Although most obesity experts (including myself) will extoll the wisdom of starting each day with a nutritious breakfast, evidence on whether or not skipping breakfast actually promotes obesity (or having breakfast prevents it) is perhaps less cut and dried than we may want to believe.
This issue is extensively discussed as a “case study” by Andrew Brown and colleagues from the University of Alabama on how evidence for or against a popular “belief” may be misconstrued even by researchers who should know better.
The paper, published in the American Journal of Nutrition uses the example of the proposed effect of breakfast on obesity (PEBO) to examine how commonly researchers misconstrue data using one or more of the following unscientific practices: 1) biased interpretation of one’s own results, 2) improper use of causal language in describing one’s own results, 3) misleadingly citing others’ results, and 4) improper use of causal language in citing others’ work.
As the authors nicely dissect in their article, the PEBO literature is widely affected by the various forms of misinterpretation and misrerporting (often in favour of a breakfast benefit).
The authors also present on how a strong belief (e.g. in the benefits of having breakfast) can lead to a self-perpetuating cycle of research reporting that appears to support this belief.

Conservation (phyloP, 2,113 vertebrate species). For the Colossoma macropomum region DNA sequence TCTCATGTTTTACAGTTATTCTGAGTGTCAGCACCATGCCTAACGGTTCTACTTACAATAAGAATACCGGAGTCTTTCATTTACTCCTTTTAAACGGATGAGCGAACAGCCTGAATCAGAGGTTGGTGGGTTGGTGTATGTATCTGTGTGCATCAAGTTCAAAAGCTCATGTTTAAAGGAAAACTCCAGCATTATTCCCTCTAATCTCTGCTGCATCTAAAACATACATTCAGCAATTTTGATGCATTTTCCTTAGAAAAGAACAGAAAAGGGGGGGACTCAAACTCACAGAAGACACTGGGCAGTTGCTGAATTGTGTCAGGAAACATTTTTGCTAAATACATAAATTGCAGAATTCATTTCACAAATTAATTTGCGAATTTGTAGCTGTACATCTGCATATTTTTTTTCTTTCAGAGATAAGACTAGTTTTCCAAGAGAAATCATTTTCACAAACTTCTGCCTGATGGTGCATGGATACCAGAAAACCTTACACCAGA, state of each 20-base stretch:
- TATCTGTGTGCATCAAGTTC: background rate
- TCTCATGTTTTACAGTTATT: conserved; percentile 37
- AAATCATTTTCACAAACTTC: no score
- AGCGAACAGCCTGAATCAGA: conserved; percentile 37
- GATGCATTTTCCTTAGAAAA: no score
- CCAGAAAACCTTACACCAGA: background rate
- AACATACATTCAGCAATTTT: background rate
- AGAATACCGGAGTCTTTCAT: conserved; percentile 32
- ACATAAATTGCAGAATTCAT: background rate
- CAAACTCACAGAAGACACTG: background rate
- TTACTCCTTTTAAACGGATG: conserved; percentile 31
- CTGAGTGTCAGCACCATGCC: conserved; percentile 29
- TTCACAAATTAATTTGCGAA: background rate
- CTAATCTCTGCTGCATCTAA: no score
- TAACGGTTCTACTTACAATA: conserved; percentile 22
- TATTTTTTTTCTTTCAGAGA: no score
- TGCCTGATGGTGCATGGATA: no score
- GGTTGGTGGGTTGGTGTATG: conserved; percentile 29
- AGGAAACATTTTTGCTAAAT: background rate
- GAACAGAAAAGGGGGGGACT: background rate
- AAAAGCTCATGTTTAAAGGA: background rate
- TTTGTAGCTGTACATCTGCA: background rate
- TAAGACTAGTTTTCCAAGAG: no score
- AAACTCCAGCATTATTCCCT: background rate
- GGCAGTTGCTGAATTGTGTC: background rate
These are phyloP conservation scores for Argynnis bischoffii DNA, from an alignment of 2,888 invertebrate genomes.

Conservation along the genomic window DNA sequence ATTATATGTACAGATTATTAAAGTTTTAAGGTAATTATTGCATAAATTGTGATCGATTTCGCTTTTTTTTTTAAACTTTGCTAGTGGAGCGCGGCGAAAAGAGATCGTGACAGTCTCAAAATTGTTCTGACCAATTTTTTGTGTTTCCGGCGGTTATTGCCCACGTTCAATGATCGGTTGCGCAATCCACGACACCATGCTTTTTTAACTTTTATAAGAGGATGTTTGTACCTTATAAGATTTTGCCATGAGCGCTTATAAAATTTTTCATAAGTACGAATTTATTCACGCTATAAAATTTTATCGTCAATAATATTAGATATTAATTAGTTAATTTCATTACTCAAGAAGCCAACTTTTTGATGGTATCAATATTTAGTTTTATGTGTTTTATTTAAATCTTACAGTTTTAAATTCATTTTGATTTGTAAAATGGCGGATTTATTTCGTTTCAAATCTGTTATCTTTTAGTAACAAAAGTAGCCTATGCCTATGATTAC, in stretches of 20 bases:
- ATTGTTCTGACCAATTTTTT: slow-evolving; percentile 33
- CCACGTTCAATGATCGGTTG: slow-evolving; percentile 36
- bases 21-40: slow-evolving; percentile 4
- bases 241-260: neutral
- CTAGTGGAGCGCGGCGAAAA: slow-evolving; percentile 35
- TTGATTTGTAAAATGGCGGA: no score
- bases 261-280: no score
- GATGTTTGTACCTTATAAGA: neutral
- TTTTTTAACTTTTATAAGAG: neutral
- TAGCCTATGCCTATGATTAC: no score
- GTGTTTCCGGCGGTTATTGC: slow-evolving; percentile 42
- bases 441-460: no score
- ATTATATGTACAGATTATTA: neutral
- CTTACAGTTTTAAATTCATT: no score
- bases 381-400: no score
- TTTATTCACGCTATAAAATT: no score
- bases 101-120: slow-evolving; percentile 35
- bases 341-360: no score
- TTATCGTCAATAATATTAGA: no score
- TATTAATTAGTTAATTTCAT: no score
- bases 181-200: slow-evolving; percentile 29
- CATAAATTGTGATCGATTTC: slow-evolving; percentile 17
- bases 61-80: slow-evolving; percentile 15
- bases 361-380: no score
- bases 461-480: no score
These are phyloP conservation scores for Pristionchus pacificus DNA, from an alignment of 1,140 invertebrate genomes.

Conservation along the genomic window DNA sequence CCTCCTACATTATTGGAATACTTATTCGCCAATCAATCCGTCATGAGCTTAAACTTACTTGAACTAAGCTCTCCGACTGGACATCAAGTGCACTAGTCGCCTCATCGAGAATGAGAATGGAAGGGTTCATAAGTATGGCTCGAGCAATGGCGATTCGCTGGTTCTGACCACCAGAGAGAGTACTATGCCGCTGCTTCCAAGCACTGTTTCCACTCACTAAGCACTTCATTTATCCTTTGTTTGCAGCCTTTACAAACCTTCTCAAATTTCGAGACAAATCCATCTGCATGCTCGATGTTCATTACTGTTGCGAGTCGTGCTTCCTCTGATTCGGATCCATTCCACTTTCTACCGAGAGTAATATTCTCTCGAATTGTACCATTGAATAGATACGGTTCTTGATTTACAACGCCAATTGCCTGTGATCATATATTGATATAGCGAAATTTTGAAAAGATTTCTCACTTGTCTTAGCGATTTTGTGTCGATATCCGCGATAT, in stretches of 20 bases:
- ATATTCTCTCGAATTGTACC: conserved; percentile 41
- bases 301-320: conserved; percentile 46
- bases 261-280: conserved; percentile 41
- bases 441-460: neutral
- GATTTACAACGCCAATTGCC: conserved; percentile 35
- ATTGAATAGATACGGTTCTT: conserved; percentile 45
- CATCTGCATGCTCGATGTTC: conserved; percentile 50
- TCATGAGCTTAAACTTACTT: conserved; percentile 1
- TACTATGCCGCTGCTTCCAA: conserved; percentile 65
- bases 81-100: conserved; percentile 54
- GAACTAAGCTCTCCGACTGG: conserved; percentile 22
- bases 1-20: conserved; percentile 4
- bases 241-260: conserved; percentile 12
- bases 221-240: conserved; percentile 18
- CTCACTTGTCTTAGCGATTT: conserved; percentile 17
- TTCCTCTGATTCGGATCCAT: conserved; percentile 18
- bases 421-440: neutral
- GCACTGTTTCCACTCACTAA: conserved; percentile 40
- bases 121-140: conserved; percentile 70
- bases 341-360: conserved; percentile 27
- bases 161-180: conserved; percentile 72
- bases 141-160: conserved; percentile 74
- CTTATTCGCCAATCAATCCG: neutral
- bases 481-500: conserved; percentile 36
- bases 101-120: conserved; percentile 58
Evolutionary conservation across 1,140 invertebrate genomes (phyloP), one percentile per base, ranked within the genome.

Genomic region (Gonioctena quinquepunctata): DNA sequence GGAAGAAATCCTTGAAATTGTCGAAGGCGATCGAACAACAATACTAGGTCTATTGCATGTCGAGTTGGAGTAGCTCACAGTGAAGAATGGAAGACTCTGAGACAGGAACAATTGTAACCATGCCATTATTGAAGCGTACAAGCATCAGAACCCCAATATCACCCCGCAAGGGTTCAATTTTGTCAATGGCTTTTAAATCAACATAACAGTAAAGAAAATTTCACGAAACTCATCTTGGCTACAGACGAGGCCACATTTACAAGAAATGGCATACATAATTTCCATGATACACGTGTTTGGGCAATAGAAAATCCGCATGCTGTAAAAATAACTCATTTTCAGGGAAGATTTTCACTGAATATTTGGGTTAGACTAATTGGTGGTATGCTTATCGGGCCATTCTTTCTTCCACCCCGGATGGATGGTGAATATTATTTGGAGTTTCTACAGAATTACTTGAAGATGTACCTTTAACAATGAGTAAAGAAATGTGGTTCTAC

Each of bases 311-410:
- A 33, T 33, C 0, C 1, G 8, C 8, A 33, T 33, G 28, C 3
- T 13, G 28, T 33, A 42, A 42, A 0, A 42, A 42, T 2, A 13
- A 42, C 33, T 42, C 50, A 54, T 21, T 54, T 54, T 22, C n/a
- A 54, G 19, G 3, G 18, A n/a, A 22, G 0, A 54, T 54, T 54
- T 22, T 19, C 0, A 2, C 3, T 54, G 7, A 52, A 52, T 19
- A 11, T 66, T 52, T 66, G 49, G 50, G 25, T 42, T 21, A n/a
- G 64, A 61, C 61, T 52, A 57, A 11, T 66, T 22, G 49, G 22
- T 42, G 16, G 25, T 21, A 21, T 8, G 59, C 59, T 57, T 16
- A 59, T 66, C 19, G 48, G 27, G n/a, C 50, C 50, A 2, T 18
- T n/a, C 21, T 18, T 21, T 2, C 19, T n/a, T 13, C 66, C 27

This is certainly not a phenomenon limited to the effects of breakfast or to nutrition research in general. Rather, I would not be surprised if this practice is far more widespread than we would assume, leading us to often believe that some things are scientifically well established when the actual evidence is far less robust than we might think.
Incidentally, in the case of breakfast eating, there is indeed a large amount of epidemiological data showing less obesity in people who eat breakfast – this however cannot be interpreted to show that eating breakfast prevents obesity or promotes weight loss – that would be assuming causality, which is simply not possible to deduce from such studies.
Indeed, the highest quality data from the few randomised controlled trials on this issue (n=8), ranging in duration from 1 week to 3 school years are largely inconsistent, with one study even suggesting that whether eating or skipping breakfast is more effective for weight loss may depend on the individual’s typical breakfast habits.
So, although I would still maintain that regularly eating a nutritious breakfast may be the best way to start a day, whether or not this will help avoid or better manage your weight is likely to very much vary between individuals.
If you have personal experience with how eating breakfast has affected your diet (or weight), I’d certainly like to hear about it.
Brown AW, Bohan Brown MM, & Allison DB (2013). Belief beyond the evidence: using the proposed effect of breakfast on obesity to show 2 practices that distort scientific evidence. The American journal of clinical nutrition PMID: 24004890